Special Issue "Advancements and New Technologies in Clinical Dentistry"

A special issue of Journal of Clinical Medicine (ISSN 2077-0383). This special issue belongs to the section "Stomatology".

Deadline for manuscript submissions: closed (31 May 2021) | Viewed by 8326

Special Issue Editor

Prof. Dr. Rosalia Maria Leonardi
E-Mail Website
Guest Editor
Department of General Surgery and Surgical-Medical Specialties, School of Dentistry, University of Catania, Catania, Italy
Interests: digital dentistry; imaging; orthodontics; TMJ disorders; oral pathology; oral cancer; orofacial pain; craniofacial growth; oral health; general health; quality of life
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Special Issue Information

Dear Colleagues,

The continuous research and updates in medical technology are irreversibly changing the approach of dentists to the diagnosis, treatment plan strategies, and decision-making processes. With the new available technologies and equipment, it is now easier to reach a comprehensive approach to rehabilitative planning involving different dental specialists as well as improve the effectiveness and efficiency of the treatment, optimize the patient experience, and streamline operations in dental practice.

This Special Issue aims to update the current clinical approaches with new innovative advances and knowledge in the field of dentistry. Potential topics in this Special Issue include but are not limited to in vivo and in vitro studies involving innovative technologies and materials, such as digital equipment, CAD-CAM systems, robot dentists, Artificial Intelligence (AI) and Robotics, natural dental products, custom implant using threedimensional printing (3DP), high-tech radiology, and new techniques and materials for functional and aesthetic facial and dental rehabilitations.

We especially welcome interventional studies aiming at improving the knowledge of new techniques/advances in clinical dentistry. Studies incorporating new clinical approaches or providing novel information are of higher priority. Reviews including studies using conceptual frameworks on any of the aforementioned topics will also be welcomed.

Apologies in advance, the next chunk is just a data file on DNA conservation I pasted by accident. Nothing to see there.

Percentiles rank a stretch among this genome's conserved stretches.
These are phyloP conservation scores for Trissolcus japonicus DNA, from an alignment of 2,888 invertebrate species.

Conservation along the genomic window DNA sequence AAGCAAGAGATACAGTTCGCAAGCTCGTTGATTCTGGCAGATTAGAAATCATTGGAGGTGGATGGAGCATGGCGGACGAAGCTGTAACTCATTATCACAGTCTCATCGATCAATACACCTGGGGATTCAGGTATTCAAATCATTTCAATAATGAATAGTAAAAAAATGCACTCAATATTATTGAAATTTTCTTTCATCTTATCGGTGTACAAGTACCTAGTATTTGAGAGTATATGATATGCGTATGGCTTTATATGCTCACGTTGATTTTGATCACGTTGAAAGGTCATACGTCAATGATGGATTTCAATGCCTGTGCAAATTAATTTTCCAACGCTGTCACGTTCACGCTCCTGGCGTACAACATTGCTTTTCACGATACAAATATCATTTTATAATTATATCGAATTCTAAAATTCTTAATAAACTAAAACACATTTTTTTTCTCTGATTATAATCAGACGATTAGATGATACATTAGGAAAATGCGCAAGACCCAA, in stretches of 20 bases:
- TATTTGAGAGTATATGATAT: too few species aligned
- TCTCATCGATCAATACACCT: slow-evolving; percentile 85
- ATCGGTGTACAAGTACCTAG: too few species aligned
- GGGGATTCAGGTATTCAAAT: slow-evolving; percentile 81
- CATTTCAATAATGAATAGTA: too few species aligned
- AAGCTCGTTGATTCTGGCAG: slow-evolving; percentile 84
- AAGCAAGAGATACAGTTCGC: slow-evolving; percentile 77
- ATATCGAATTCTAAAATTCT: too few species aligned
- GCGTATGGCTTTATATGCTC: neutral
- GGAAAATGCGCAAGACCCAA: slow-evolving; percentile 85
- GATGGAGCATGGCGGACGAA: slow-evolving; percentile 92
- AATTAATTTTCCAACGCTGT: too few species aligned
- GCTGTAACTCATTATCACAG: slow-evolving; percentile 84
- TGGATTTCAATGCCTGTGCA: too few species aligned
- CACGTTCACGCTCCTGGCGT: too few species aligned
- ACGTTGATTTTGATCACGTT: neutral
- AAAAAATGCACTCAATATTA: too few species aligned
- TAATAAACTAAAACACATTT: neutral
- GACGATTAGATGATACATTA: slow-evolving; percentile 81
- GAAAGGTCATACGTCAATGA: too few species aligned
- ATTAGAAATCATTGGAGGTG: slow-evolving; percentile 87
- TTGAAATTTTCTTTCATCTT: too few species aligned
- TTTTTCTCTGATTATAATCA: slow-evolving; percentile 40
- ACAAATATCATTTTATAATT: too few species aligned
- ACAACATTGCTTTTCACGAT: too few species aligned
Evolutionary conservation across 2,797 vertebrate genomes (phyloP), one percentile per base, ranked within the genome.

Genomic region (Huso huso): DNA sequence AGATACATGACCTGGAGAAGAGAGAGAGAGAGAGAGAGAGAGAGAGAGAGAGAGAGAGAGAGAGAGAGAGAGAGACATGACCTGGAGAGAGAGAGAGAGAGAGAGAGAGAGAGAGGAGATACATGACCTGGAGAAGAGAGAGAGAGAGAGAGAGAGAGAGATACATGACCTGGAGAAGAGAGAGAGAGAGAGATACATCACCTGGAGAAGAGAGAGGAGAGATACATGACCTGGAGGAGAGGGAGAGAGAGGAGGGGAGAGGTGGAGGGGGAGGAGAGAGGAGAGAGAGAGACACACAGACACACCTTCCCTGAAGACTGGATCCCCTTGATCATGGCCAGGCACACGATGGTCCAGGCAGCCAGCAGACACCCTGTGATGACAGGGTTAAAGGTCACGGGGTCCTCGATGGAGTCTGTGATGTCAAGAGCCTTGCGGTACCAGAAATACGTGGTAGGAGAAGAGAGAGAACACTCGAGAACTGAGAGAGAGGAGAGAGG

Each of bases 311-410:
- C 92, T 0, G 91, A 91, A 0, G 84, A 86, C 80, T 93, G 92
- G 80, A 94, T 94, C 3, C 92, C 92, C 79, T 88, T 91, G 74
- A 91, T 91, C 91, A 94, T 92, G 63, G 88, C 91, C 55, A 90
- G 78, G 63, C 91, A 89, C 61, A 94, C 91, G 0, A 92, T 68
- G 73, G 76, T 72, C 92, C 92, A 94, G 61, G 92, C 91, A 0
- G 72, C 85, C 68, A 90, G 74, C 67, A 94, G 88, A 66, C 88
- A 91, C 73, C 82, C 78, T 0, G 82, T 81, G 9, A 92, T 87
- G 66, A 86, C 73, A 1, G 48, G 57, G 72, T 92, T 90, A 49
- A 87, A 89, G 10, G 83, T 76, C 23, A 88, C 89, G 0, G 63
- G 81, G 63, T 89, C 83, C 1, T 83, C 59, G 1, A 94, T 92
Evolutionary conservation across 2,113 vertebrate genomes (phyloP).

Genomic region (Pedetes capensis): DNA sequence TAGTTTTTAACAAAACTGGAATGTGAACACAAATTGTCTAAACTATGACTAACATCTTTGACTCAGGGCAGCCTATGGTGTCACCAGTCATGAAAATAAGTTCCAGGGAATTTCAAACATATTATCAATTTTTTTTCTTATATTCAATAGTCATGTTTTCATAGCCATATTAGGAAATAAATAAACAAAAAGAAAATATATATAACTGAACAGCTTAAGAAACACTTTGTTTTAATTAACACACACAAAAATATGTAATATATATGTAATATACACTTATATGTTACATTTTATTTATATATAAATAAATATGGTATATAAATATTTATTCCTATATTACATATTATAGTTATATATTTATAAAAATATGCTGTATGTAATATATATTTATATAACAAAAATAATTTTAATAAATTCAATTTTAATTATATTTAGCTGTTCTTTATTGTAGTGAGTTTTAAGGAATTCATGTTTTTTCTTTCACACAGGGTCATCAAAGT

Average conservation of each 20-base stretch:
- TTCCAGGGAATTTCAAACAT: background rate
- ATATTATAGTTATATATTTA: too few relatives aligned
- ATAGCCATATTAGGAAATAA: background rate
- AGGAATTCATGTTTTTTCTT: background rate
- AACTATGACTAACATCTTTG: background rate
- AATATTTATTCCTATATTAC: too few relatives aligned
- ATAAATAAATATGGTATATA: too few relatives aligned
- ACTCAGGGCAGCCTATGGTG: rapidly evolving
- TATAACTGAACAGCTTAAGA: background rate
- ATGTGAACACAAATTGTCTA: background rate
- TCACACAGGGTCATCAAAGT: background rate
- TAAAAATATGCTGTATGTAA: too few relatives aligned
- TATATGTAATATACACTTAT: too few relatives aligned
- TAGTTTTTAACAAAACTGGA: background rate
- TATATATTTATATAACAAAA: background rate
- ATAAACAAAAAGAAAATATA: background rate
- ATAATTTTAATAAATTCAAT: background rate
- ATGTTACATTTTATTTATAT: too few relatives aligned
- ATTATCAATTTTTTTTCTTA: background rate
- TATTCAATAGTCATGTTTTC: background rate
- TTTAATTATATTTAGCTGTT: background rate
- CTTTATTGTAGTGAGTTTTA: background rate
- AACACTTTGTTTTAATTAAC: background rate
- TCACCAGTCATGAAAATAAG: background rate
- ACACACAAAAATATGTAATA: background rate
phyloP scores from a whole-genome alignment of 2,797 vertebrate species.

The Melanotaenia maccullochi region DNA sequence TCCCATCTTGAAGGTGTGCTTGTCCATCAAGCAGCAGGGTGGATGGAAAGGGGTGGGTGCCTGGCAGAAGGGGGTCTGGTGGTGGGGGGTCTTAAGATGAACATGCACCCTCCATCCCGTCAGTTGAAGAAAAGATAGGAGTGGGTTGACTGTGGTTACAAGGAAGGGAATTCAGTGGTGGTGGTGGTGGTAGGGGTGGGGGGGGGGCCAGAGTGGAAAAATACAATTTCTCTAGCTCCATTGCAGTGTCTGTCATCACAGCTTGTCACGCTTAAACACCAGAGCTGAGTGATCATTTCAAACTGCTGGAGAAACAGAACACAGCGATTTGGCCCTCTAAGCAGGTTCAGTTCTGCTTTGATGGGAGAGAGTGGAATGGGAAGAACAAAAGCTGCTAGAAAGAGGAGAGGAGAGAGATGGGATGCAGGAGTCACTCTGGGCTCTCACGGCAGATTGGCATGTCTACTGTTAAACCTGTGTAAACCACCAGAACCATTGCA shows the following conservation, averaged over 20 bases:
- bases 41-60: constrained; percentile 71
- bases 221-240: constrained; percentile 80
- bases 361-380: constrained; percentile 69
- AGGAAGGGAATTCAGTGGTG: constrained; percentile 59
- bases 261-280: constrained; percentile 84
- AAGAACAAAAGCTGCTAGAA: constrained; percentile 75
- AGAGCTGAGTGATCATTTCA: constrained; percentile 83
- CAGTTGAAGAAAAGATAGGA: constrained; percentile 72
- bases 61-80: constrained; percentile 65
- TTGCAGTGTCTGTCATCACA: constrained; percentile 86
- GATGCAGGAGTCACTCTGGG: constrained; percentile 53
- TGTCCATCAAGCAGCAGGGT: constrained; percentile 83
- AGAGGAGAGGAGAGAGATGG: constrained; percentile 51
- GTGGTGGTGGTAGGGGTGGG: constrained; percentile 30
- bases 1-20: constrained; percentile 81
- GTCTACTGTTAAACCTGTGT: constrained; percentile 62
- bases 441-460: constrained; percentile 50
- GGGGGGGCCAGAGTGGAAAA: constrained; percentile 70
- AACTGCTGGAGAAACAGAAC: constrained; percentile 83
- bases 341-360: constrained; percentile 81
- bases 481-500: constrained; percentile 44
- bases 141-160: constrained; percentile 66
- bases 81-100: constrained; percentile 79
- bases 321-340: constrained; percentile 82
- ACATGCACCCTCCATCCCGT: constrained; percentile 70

Prof. Rosalia Maria Leonardi
Guest Editor

Manuscript Submission Information

Manuscripts should be submitted online at www.mdpi.com by registering and logging in to this website. Once you are registered, click here to go to the submission form. Manuscripts can be submitted until the deadline. All submissions that pass pre-check are peer-reviewed. Accepted papers will be published continuously in the journal (as soon as accepted) and will be listed together on the special issue website. Research articles, review articles as well as short communications are invited. For planned papers, a title and short abstract (about 100 words) can be sent to the Editorial Office for announcement on this website.

Submitted manuscripts should not have been published previously, nor be under consideration for publication elsewhere (except conference proceedings papers). All manuscripts are thoroughly refereed through a single-blind peer-review process. A guide for authors and other relevant information for submission of manuscripts is available on the Instructions for Authors page. Journal of Clinical Medicine is an international peer-reviewed open access semimonthly journal published by MDPI.

Please visit the Instructions for Authors page before submitting a manuscript. The Article Processing Charge (APC) for publication in this open access journal is 2400 CHF (Swiss Francs). Submitted papers should be well formatted and use good English. Authors may use MDPI's English editing service prior to publication or during author revisions.

Keywords

  • digital dentistry
  • dental imaging
  • oral pathology
  • oral cancer
  • TMJ disorders
  • orofacial pain
  • new technologies in orthodontics

Published Papers (9 papers)

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Editorial

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Editorial
3D Imaging Advancements and New Technologies in Clinical and Scientific Dental and Orthodontic Fields
J. Clin. Med. 2022, 11(8), 2200; https://doi.org/10.3390/jcm11082200 - 14 Apr 2022
Viewed by 317
Abstract
The recent technological updates in medical field are irrevocably changing the clinical work-flow of dentists, from the diagnosis to the treatment plan approaches and decision-making activities [...] Full article
(This article belongs to the Special Issue Advancements and New Technologies in Clinical Dentistry)

Research

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Article
The Effectiveness of Physical Therapy in Patients with Generalized Joint Hypermobility and Concurrent Temporomandibular Disorders—A Cross-Sectional Study
J. Clin. Med. 2021, 10(17), 3808; https://doi.org/10.3390/jcm10173808 - 25 Aug 2021
Cited by 1 | Viewed by 770
Abstract
Temporomandibular disorders (TMD) consist of a group of symptoms such as: pain of temporomandibular joints, masticatory muscles or surrounding tissues, dysfunctions of TMJs’ mobility, and crepitation. The Hypermobility Joint Syndrome (HJS) manifests in the flaccidity of joint structures, an increase in the range [...] Read more.